Border Report has asked Gov. Abbott’s staff about the upcoming summit but they said they do not have any details to release “right now.”
“It’s been our position that these immigration issues are a federal jurisdictional matter and not local. I haven’t seen anything that would make me have a difference of opinion on that,” Rodriguez said.
“The criminal justice system that we subscribe to we have separation between law enforcement and the courts, obviously,” Rodriguez. “We don’t have a system where law enforcement is the judge, juror and executioner.”
We don’t have a system where law enforcement is the judge, juror and executioner.”McAllen Police Chief Victor Rodriguez
The governor plans to meet privately with county judges on Thursday at the summit.
Hudspeth County Judge Thomas Neely, 93, plans to make the six-hour drive to the meeting. His county declared a local disaster and Neely told Border Report they are inundated with migrants and human traffickers who are bringing immigrants through rough and dangerous West Texas terrain.
“We just want to be heard and acknowledged and recognized because we’re really concerned about the federal component being shut down when the National Guard leaves,” said Joanna MacKenie, Hudspeth County Emergency Management Coordinator. “I’m glad we’re being listened to … I would definitely say there’s no one answer.”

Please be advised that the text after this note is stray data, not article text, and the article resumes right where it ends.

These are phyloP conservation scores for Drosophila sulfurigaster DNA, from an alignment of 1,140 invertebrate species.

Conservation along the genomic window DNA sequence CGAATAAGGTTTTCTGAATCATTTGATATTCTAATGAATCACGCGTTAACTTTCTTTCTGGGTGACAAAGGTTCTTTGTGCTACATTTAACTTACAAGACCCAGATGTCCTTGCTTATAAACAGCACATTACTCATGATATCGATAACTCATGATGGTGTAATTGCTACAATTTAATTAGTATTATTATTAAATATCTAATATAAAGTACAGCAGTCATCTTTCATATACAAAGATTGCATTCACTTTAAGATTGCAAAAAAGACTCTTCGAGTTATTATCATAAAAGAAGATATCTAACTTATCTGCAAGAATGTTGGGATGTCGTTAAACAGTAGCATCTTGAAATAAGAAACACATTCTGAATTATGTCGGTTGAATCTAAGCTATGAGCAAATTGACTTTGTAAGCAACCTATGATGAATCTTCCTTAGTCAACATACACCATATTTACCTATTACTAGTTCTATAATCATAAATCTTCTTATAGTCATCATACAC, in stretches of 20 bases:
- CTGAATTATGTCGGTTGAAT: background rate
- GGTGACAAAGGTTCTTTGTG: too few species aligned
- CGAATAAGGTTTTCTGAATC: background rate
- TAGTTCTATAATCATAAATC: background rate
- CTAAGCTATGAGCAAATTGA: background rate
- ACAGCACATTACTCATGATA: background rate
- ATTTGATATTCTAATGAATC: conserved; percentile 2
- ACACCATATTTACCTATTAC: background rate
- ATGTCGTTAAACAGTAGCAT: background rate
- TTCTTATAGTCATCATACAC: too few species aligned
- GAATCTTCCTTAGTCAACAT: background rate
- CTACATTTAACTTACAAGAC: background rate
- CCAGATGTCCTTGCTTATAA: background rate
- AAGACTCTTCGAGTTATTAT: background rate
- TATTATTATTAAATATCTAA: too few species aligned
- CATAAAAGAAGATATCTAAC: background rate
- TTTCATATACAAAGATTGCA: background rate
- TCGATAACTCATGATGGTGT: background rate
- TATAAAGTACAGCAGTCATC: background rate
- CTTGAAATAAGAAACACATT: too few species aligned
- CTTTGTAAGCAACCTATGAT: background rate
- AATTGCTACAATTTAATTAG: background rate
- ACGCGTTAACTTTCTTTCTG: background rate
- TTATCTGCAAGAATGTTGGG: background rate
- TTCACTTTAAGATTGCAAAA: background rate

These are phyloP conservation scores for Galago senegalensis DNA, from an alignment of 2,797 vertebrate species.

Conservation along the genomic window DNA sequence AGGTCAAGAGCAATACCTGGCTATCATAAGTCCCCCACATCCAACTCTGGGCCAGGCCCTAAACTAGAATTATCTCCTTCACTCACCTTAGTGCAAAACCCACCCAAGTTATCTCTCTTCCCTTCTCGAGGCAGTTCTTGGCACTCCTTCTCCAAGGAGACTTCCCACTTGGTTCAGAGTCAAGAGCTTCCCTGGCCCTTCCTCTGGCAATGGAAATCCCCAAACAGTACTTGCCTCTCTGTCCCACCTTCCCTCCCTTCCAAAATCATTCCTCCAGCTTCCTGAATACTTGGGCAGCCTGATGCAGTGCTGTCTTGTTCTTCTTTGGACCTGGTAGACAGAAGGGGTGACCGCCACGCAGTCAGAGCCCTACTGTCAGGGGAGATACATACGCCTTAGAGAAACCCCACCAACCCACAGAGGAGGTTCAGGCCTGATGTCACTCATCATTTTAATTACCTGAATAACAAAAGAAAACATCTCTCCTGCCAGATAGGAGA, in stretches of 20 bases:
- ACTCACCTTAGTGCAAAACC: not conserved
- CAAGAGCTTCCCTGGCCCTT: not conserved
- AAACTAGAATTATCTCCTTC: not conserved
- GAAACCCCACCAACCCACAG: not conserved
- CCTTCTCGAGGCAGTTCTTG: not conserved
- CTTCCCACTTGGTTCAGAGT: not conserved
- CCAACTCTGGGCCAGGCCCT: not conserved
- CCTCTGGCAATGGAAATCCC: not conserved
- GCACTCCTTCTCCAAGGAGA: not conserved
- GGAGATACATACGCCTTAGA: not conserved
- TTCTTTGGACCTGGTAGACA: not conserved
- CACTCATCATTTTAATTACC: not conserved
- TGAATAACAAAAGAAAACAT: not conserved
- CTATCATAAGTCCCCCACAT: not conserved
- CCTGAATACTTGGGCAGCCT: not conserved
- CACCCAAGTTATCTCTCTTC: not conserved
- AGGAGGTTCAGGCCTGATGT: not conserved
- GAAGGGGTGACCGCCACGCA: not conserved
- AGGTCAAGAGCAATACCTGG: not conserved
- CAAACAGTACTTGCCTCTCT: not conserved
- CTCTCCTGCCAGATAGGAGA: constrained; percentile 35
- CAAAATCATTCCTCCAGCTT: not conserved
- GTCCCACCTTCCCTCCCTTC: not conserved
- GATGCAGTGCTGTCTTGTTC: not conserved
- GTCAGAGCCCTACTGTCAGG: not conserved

Hidalgo County Judge Richard Cortez also confirmed with Border Report that he will attend the summit.
In listening to the FOX interview, Rodriguez thought Abbott was referring to using state law enforcement assets to arrest migrants, not local resources.
“Now whether or not he creates the opportunity for anybody else to do that is a separate item,” he said.
“I haven’t seen anything that pointed to local,” Rodriguez said. “But until we have that meeting and understand otherwise I’m operating from only what I’m catching here and there, right now.”
Sandra Sanchez can be reached at Ssanchez@borderreport.com.